Special Issue - Applications of Linguistic Landscapes


Guest Editors

Corinne A. Seals, Victoria University of Wellington, New Zealand

Greg Niedt, Pennsylvania Academy of the Fine Arts, USA

Understanding the way that we interact with the world around us through text and other symbolic means of conveying information has been the driving force behind research in linguistic landscapes (LL). LL studies have a long history of examining signs and objects in areas where multilingualism is the norm. This focus has led researchers to examine how, both individually and in the aggregate, these signs illustrate the dynamic interaction of different language communities in any given space. For the people inhabiting spaces where multilingualism occurs, physical expressions of linguistic diversity within the LL are key contact points where connection and tension, access and inequality, all become visible.

While work in the field has given us a multitude of case studies and shed considerable light on many of the structures that underlie the dynamics of these spaces, their application to effecting change in language policy and planning have not received as much attention. In this special issue, we will bring together a number of papers from a variety of multilingual contexts around the globe that provide direct, critical suggestions on how attention to the landscape can improve the quality of life for minority, Indigenous, and/or repressed language communities and speakers. We will show examples of how contributing positively to material surroundings that acknowledge, encourage, and highlight linguistic diversity can complement other efforts towards fostering multilingualism. This includes studies of how the LL can contribute to changes in language policy and planning through the lenses of schoolscapes, protest movements, public campaigns, interaction with local residents and businesses, and more.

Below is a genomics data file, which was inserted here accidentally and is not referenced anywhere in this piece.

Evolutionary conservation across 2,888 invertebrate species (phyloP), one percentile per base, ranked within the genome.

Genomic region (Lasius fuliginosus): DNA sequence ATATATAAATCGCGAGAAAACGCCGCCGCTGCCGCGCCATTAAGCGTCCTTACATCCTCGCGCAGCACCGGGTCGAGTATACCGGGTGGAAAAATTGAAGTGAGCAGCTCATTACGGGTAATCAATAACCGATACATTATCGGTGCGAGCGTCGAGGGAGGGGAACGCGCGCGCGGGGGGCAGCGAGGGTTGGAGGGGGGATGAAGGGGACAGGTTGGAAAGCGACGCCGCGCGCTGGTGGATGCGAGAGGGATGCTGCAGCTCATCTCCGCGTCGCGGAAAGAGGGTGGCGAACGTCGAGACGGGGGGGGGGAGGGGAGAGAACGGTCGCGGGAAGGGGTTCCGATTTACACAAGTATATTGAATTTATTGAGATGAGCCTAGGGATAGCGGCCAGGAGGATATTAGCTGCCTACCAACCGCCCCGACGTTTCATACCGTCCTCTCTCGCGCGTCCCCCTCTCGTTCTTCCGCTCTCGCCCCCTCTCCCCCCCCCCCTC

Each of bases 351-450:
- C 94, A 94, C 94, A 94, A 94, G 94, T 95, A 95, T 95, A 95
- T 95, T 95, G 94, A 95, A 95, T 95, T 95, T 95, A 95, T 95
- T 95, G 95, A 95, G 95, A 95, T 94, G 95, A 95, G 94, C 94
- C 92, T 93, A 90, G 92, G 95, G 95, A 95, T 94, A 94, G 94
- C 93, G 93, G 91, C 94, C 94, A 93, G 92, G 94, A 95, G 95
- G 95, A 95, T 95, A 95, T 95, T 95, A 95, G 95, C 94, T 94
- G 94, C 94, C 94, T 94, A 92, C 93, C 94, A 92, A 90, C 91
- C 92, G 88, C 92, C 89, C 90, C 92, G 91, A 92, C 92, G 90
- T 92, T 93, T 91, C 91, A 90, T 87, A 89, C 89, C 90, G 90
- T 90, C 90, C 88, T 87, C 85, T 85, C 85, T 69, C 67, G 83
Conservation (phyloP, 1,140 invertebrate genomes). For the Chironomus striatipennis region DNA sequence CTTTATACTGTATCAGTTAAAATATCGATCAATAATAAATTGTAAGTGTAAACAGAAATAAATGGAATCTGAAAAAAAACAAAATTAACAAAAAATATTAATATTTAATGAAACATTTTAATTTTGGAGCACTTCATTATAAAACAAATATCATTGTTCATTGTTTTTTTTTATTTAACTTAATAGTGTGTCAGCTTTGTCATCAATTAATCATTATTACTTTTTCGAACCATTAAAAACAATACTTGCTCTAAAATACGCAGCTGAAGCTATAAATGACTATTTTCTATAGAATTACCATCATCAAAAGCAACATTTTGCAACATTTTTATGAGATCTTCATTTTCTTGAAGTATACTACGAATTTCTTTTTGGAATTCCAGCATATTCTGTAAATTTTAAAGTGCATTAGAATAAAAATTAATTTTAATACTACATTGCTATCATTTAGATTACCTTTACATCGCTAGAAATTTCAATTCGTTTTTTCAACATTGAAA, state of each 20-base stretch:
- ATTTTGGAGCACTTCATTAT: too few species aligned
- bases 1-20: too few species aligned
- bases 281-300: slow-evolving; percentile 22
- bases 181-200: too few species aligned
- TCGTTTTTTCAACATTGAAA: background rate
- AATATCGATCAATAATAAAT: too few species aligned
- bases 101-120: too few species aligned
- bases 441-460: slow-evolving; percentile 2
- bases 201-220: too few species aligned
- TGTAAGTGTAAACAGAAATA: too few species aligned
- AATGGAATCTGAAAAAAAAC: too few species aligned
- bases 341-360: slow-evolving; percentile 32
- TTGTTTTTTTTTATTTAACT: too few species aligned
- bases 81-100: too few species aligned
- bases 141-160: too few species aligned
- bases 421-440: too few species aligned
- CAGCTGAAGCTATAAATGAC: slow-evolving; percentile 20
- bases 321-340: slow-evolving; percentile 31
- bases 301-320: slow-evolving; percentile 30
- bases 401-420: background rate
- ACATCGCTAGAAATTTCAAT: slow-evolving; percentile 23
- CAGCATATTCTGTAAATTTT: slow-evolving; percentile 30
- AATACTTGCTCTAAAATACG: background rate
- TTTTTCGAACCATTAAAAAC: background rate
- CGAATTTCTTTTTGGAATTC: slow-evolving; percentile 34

By turning the theories about how the LL functions into concrete practices that benefit others, individuals' attitudes towards languages and their speakers can be broadened, creating a supportive discourse of multilingualism across contexts.


Linguistic landscapes; multilingualism; linguistic diversity; applied linguistics; language policy and planning; theory into practice